I am Teri Dillion
living with ALS
Yet even though I haven’t found a miraculous physical recovery, this illness--along with the support of my husband, family, and community--has taught me how to be strong and persevere, and challenged me to cultivate gratitude in simple joys I once took for granted.
At 35 and newly married, enjoying my flourishing career as a psychotherapist and comforting path as a Buddhist practitioner, I thought I had arrived at the satisfied life I’d long wished for. But once diagnosed with ALS and told to get my affairs in order before facing total paralysis, I found myself pertly booted off all lofty perches of personal achievement and easy equanimity. In the months that follow, with my husband by my side, I set out in dizzying pursuit of an unlikely cure, traveling deeper into the byzantine landscapes of modern medicine and questionable promises of alternative healing. Grounded by skepticism as my disability grew, I attempted to court an elusive faith in a miraculous recovery while knocking ever-louder at the door of my own knowing. I won’t lie; my journey with ALS has been harrowing. I never imagined becoming trapped in my own body in this way, and especially with a condition that Western medicine seems to have scant interest in actively battling. Yet even though I haven’t found a miraculous physical recovery, this illness–along with the support of my husband, family, and community–has taught me how to be strong and persevere, and challenged me to cultivate gratitude in simple joys I once took for granted. What’s more, having to retire at 36 allowed me time to reunite with my love for writing, a practice I had largely given up once I finished graduate school. In 2019 I began writing a memoir on finding resilience. Since I was largely paralyzed when I began, I ended up writing 90% of it with my eyes with the help of my eyegaze computer. It feels like a huge accomplishment to have completed the project within two years, and as of November 2020, No Pressure, No Diamonds: Mining for Gifts in Illness and Loss is published and widely available. https://www.teridillion.com/book.html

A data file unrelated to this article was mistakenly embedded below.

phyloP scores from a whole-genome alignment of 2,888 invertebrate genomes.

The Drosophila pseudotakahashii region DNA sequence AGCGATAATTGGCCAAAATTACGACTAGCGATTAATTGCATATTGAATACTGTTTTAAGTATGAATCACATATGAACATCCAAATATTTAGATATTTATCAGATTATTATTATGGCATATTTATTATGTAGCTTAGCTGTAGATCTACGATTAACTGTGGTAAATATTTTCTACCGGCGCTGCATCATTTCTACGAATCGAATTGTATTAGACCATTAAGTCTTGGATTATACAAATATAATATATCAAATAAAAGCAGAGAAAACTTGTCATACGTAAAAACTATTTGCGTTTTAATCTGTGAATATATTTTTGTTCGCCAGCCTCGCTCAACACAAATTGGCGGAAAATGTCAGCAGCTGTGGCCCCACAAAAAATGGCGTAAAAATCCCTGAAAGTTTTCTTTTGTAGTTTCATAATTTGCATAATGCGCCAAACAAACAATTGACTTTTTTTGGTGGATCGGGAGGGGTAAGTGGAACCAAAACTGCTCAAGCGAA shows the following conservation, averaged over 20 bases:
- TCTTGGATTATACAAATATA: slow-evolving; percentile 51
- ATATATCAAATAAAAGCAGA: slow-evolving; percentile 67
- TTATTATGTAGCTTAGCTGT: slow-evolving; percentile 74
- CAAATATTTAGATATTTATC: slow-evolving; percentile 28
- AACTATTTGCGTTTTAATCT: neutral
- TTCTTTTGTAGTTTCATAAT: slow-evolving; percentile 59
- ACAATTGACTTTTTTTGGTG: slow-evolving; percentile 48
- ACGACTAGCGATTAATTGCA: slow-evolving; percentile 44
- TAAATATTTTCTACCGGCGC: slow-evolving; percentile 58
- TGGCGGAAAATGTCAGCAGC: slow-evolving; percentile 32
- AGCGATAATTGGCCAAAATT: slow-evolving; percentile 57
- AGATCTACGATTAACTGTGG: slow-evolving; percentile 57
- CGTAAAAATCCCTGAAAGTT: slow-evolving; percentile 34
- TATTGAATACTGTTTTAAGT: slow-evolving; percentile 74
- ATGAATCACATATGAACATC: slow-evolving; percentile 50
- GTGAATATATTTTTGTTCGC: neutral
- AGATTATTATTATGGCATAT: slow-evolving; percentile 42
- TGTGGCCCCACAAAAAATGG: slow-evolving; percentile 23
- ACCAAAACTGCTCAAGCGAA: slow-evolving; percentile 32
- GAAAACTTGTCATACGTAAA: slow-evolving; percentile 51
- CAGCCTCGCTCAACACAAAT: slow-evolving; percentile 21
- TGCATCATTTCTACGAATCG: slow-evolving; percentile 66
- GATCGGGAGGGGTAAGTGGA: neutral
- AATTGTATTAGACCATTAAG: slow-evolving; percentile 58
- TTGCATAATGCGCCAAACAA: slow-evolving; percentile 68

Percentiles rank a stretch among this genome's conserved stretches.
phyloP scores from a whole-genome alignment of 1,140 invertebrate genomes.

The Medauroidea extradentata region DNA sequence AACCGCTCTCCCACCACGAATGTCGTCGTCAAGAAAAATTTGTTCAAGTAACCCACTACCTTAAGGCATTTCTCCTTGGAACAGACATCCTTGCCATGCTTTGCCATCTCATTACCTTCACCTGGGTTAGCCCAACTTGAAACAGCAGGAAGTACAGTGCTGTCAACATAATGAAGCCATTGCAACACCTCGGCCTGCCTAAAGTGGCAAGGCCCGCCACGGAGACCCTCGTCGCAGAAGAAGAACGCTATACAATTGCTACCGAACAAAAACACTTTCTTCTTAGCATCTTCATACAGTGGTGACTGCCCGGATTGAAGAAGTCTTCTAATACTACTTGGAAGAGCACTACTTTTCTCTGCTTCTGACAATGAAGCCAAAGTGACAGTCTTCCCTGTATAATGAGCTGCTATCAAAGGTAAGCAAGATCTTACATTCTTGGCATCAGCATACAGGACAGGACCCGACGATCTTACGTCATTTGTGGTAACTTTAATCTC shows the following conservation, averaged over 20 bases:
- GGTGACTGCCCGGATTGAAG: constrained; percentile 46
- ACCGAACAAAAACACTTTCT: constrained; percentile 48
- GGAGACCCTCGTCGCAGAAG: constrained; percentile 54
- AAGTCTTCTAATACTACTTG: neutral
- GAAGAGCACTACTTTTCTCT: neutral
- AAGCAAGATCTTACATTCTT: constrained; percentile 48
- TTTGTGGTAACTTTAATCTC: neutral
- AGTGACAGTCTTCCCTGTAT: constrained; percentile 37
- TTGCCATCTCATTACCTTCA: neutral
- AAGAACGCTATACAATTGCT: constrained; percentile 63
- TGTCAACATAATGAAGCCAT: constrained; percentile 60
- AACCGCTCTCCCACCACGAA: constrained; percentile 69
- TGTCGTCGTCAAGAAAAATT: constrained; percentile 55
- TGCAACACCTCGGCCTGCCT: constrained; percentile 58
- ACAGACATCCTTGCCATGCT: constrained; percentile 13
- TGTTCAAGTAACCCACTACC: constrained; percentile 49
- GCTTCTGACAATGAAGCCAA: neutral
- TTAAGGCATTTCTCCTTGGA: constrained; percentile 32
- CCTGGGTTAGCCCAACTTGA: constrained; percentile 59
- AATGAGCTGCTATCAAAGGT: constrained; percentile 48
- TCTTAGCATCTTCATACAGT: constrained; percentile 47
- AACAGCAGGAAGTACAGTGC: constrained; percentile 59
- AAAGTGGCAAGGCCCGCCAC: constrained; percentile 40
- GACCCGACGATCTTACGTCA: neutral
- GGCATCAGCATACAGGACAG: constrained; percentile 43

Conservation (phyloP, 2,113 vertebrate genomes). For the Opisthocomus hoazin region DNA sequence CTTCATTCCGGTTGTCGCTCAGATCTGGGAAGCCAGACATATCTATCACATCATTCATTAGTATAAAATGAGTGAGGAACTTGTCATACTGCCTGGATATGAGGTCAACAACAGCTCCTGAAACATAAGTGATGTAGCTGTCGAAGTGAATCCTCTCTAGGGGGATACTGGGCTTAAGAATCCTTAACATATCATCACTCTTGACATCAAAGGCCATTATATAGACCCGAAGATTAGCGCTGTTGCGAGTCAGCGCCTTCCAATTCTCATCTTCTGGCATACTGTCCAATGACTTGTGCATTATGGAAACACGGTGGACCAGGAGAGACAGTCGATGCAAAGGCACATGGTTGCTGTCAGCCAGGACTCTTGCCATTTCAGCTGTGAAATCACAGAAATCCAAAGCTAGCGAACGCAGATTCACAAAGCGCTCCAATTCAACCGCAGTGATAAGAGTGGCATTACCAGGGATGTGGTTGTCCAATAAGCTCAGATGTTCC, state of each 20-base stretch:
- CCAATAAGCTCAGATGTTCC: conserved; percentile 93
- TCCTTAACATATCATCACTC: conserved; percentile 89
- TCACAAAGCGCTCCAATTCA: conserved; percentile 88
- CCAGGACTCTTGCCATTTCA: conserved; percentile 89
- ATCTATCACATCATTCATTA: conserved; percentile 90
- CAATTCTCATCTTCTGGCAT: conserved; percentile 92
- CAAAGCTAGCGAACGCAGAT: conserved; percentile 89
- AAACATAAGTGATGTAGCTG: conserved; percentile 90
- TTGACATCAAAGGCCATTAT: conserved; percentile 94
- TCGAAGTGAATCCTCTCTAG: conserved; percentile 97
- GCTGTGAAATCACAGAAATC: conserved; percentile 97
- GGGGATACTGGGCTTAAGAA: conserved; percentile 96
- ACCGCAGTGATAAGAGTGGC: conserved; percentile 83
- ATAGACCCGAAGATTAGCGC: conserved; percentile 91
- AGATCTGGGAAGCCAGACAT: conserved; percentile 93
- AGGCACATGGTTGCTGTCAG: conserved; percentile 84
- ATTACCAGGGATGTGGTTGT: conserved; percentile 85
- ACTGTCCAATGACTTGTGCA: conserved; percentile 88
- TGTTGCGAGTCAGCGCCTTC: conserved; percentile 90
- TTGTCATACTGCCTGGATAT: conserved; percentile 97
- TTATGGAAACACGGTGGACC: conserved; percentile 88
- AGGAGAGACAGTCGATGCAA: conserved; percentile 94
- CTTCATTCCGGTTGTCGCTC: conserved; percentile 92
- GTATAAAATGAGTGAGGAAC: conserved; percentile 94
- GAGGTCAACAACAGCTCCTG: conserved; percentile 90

In the story I tell, I reclaim the mysteries of grace while gently reminding readers of the fragile blessings of embodiment. I explore whether the most brilliant jewels of healing and meaning can be found not in conventional narratives of triumphant recovery, but in what we painstakingly and lovingly carve for ourselves out of life’s roughest blows. It’s been such a delight to already have people throughout the US and beyond, with ALS or never having heard of ALS, track me down to tell me how much the book has helped them.
Another unexpected joy of this incredible challenge I’ve been entrusted with. I’d like nothing more than to raise public awareness of ALS. This wicked illness has remained underaddressed and underfunded for too long. For the sake of everyone who’s already been devastated by it, and everyone who could someday be touched by it–which is, frankly, anyone–we can’t move fast enough in finding answers. I’m so heartened by the good work of I Am ALS and similar initiatives working to ensure the eventual restoration of health and independence so many of us long for.